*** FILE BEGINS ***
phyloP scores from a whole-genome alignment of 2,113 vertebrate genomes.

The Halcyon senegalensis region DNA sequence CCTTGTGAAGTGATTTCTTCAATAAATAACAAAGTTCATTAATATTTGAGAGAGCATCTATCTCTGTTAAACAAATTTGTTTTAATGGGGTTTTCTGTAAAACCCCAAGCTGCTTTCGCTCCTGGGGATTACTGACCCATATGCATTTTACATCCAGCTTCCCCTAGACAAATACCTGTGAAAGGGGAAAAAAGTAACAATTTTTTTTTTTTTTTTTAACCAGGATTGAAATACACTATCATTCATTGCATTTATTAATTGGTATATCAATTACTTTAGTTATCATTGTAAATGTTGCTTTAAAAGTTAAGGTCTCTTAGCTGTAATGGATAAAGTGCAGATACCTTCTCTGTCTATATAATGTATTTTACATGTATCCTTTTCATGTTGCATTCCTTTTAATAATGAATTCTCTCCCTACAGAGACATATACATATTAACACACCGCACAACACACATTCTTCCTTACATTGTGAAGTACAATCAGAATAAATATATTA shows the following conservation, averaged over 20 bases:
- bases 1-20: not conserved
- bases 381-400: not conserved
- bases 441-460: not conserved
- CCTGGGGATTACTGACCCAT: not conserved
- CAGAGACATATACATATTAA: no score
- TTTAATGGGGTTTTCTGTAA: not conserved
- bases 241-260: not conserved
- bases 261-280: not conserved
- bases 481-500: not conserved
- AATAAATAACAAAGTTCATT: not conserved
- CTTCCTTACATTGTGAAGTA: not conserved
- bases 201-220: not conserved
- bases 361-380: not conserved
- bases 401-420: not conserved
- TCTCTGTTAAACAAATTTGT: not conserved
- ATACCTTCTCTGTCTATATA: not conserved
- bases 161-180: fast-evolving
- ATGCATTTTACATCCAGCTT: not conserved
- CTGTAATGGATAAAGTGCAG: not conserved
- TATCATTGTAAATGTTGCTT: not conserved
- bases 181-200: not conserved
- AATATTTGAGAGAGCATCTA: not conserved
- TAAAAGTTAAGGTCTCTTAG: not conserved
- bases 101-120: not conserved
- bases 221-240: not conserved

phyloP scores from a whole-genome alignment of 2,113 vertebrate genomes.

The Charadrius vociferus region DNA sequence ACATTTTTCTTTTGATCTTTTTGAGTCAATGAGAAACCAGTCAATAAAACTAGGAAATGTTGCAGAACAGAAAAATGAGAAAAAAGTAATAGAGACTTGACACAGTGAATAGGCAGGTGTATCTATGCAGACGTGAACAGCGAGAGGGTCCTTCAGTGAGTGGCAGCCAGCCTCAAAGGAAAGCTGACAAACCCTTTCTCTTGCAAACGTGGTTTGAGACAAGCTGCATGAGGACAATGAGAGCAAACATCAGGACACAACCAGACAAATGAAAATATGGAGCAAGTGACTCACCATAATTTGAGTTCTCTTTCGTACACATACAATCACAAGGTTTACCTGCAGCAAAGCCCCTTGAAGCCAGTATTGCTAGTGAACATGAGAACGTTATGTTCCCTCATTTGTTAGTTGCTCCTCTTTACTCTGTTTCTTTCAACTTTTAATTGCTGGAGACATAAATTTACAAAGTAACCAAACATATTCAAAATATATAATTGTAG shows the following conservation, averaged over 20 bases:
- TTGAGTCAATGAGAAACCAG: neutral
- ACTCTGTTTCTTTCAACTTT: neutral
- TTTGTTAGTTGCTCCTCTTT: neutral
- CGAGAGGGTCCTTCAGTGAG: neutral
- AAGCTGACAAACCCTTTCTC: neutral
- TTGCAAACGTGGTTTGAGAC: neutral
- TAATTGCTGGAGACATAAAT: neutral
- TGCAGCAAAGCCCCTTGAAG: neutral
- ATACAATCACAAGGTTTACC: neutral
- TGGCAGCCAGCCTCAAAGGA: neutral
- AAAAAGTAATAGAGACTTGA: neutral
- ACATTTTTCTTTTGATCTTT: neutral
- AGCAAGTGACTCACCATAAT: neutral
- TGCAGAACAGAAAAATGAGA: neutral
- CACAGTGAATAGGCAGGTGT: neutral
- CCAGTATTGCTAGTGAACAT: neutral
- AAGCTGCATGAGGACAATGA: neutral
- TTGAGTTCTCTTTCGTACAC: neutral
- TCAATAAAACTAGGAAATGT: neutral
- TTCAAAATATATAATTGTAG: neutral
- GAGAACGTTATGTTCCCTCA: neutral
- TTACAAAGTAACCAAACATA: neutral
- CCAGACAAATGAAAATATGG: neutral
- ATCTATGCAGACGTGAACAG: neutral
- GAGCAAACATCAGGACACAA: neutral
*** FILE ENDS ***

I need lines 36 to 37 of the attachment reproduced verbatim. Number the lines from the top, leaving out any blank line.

- TAATTGCTGGAGACATAAAT: neutral
- TGCAGCAAAGCCCCTTGAAG: neutral